DDoS (Distributed Denial of Service) is a difficult concept for non-technical people to understand, but there's a way to explain it that any mischievous kid would understand.
DoS (Denial of Service) is the simple case. It involves sending data to a computer that demands a response, with the data being sent from a single source. If data is sent too often, the computer will have no time left to do any real work.
The kid's analogy to DoS is leaving a paper bag full of dog crap on someone's doorstep, lighting the bag on fire, ringing the doorbell, and running away. The victim opens the door, sees the flaming bag, stomps on it to put out the fire, and spends twenty minutes cleaning his shoes in the sink. Or so naughty kids dream.
Now imagine that the kid does this every half-hour -- and the homeowner is stupid enough to continue answering the door -- and the homeowner will spend most of his time on the prank. Voila, DoS.
DDoS is the same thing, only there are many attackers. So let's expand the prank. The house is now a building with one million doors, one million inhabitants, and one million sinks, and there are one million kids outside with an infinite supply of paper bags, dog crap, and matches. The entire building will be busy with the prank. Voila, DDoS.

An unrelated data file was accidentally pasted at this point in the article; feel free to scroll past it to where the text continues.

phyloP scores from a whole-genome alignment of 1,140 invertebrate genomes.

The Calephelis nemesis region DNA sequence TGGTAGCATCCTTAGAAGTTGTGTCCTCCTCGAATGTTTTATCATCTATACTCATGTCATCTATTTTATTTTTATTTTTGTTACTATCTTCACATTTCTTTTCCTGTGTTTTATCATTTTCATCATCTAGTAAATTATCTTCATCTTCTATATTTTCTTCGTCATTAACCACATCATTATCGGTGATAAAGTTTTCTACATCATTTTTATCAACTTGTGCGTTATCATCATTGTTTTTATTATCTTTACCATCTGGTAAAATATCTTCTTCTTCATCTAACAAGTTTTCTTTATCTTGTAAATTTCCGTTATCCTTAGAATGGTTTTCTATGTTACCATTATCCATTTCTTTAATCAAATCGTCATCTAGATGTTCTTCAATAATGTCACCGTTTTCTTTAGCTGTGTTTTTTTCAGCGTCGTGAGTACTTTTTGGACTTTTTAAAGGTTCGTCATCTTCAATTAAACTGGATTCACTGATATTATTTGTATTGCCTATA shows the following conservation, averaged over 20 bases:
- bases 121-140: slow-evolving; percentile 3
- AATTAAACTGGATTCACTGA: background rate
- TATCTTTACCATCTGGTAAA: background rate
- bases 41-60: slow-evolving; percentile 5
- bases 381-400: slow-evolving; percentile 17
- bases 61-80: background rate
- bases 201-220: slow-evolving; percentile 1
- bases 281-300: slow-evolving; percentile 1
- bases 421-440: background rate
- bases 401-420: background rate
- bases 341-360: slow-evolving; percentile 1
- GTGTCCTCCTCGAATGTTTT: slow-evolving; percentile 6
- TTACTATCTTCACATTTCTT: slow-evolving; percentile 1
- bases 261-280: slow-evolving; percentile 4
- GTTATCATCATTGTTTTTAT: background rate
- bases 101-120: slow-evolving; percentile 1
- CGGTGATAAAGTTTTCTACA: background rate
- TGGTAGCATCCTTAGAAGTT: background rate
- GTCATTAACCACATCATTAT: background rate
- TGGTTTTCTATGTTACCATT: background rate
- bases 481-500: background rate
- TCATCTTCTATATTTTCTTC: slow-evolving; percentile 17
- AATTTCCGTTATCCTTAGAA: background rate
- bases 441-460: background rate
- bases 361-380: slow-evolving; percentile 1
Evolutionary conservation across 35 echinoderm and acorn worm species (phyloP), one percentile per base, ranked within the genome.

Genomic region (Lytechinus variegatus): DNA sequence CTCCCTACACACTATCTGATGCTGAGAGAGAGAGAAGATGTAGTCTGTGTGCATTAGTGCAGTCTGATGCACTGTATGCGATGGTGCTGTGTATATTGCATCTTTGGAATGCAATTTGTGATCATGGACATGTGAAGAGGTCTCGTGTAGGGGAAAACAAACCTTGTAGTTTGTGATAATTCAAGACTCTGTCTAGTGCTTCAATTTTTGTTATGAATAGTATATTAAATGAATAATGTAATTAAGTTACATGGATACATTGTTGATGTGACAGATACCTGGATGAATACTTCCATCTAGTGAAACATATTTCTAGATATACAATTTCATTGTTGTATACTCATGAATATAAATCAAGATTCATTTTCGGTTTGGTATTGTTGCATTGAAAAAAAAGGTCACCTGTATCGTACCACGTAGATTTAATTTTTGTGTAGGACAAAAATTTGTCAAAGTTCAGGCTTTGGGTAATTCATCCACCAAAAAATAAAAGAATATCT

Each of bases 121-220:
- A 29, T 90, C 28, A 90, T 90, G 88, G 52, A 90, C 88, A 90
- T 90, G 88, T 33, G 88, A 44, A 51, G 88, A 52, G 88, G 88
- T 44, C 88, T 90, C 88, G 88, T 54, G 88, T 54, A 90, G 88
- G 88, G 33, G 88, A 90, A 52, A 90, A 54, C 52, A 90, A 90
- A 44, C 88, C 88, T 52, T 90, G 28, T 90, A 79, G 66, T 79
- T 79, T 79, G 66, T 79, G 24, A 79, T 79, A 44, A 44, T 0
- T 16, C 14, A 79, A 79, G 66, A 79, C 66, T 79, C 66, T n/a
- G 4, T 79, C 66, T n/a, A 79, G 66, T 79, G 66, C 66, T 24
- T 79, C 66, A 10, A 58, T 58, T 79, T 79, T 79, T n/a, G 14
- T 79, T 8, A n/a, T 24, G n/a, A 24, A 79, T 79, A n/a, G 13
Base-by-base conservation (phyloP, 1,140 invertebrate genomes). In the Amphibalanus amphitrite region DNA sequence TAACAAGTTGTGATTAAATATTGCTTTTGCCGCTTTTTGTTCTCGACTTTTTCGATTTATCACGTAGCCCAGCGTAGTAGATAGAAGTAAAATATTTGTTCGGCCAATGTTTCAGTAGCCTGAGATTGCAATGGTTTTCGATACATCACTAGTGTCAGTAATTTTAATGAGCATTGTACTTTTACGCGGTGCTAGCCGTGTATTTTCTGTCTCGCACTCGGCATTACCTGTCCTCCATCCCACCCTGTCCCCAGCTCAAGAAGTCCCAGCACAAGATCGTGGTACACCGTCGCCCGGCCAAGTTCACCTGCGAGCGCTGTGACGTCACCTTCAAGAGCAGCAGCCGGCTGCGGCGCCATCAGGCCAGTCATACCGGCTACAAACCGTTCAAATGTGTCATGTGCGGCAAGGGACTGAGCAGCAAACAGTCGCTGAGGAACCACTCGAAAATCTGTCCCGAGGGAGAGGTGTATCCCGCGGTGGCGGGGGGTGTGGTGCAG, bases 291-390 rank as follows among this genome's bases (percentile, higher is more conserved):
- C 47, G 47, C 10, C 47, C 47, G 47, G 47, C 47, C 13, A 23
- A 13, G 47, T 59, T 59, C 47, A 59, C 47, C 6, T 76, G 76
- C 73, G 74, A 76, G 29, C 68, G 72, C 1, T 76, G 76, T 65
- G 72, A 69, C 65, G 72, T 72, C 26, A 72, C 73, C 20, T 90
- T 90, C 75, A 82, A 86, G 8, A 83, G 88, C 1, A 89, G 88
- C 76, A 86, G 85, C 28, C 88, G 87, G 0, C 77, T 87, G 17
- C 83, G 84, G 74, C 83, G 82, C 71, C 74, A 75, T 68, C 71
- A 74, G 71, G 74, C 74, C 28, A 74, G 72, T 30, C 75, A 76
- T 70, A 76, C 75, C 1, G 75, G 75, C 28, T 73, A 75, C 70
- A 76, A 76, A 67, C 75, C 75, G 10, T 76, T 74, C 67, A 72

A DDoS attack was first only possible because attackers were able to commandeer sufficient PCs in botnets, a group of PCs the security of which had been compromised. The botnet PCs, a/k/a zombies, were taken over because their owners were incompetent, either being too cheap to pay for anti-security software or incapable of recognizing phishing emails sent to them containing malware which burrowed into their operating systems.
Then there were booters, servers run by criminals for the express purpose of initiating DDoS attacks, but since there are only a small number of participating nodes, blocking the attack is much easier.
Now DDoS attacks have moved up in scale to the IoT (Internet of Things), the universe of chatty lawnmowers, eavesdropping televisions, come-hither baby monitors, gossipy oxygen monitors, tattletale mattresses, vincible buildings, perceptive penis rings and many other things containing a small computer. Intel estimates that there were 2 billion IoT objects in 2006, with a projected 200 billion by 2020. Intel exited the motherboard, tablet, and smartphone businesses in order to concentrate on the IoT.
The security of IoT devices can be substantially improved by simply changing the default passwords, but at least some devices come with backdoors which customers cannot mitigate.